Melky Cabrera: 1 for 3, 1 2B, 1 BB. The walk drove in a run, as did the double. That’s one way to show your former team what they’re missing.
Moving the Needle: Matt Downs gets the Astros closer in the sixth, +.221 WPA. Downs basically did all of the lifting for the Brand New Astros lat night. In the fourth, with his team already down two, he doubled home a run (thanks, in part, to an error) to cut the lead. Then, after the Cubs took a 4-1 lead in the sixth, he came back with a two-run double to make it 4-3. But one man can’t do it all.
Carlos Pena: 2 for 5, 1 2B. He drove in a pair.
Geovany Soto: 3 for 4, 2 2B. He drove in a pair as well, including two on a double in the sixth.
Moving the Needle: Robert Andino‘s bases loaded double gives the Orioles a lead in the seventh, +.317 WPA. The A’s had a 2-1 lead since the second, but in the seventh the Orioles broke out. They got a pair of singles and a walk to open the inning, and then with one out Andino lined one to center and brought home the go-ahead runs. Josh Bell, who I didn’t even realize was back in the majors, followed that up with a two-run single to effectively bury the A’s.
Brandon Allen: 3 for 4. All singles, sure, but he continues to make his case for playing time.
Moving the Needle: James Loney plays a sad trombone, hits into a triple play, -.146 WPA. It just wasn’t the Dodgers day. They ended the first with a double play, and then, after putting the first two men on in the second, fell victim to the triple play. It wasn’t a traditional one, really, and in most instances it would have been just two. It went 4-6-3, but then Matt Kemp, who was on second to start the play, tried to sneak home a run. The Brewers nabbed him, completing the rare feat. All three runs came on solo shots. Loney also hit into a double play in the game.
Ryan Braun: 2 for 4, 1 HR.
Moving the Needle: Mike Carp ties the game with a solo homer, +.356 WPA. Things got a little crazy early on. The Jays took a lead in the first, and then the Jays took it back in the third. Seattle tied it in the bottom half, but the Jays re-took the lead in the fifth. That brings us to the eighth, still 5-4 Jays. With one out Carp went deep, and then Casper Wells followed it up with a jack of his own, giving the Mariners a 6-5 lead. Carp had two homers in the game.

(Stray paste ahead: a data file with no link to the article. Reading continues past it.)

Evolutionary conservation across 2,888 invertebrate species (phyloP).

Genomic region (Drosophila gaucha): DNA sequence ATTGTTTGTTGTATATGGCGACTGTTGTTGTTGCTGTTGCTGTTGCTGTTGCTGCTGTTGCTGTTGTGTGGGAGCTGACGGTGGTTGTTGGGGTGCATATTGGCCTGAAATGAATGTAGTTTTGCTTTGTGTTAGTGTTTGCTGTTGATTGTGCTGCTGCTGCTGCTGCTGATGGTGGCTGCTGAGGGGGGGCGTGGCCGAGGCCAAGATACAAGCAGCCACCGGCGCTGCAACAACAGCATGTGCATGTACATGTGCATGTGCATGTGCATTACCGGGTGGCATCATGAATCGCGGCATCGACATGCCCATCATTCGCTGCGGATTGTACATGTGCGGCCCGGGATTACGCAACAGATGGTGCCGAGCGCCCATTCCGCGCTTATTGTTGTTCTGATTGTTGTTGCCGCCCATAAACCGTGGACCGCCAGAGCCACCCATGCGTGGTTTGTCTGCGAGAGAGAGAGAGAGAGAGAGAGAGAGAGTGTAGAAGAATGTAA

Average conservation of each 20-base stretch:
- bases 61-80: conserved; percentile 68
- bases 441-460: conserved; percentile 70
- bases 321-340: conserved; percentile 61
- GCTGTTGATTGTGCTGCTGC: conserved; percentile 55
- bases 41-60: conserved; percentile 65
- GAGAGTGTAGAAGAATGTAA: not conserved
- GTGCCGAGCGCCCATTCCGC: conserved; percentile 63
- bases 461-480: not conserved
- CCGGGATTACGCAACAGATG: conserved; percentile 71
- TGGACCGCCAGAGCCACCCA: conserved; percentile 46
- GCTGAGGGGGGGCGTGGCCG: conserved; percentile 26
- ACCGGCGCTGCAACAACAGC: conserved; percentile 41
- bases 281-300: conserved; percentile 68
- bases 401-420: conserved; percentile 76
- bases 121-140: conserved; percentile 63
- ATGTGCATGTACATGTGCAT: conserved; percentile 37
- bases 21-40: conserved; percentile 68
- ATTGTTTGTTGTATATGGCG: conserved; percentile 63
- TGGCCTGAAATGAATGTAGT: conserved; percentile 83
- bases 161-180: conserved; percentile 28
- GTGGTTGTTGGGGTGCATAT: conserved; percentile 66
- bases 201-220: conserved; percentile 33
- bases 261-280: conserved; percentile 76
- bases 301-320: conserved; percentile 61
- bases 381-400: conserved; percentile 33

Trayvon Robinson: 3 for 4, 2 2B.
Adam Lind: 2 for 4, 1 HR. He’s showing signs of breaking out of his slump, which has lasted since mid-June.
Moving the Needle: Ryan Doumit‘s three-run shot breaks the 1-1 tie, +.137 WPA. In the fourth the Pirates got something going with two straight singles to start the inning. That brought up Doumit, who homered to give the Pirates a 4-1 lead. The Cardinals would get one in the sixth, but they’d never get close enough.
Neil Walker: 2 for 3, 1 2B, 1 BB. He had been 0 for 17 in his previous five games (four starts).
Matt Holliday: 2 for 4, 2 2B. Two doubles, yet no runs and no RBI.
Moving the Needle: Jesus Guzman ties the game in the eighth, +.313 WPA. The Mets had control, with a 4-1 lead in the seventh. But the Padres got two in that inning, and then tied it in the eighth when Guzman singled home Orlando Hudson. The Mets, however, took the game in the 10th on a pair of walks, a sacrifice, and a fielder’s choice. Jason Isringhausen, as mentioned previously, recorded his 300th save, though ti wasn’t the easiest one. He had two on and one out in the bottom of the 10th before closing it out.
Will Venable: 2 for 4, 1 HR. His homer in the seventh made the comeback possible.
Lucas Duda: 3 for 4, 1 HR, 1 BB. That’s a homer in two straight games for him.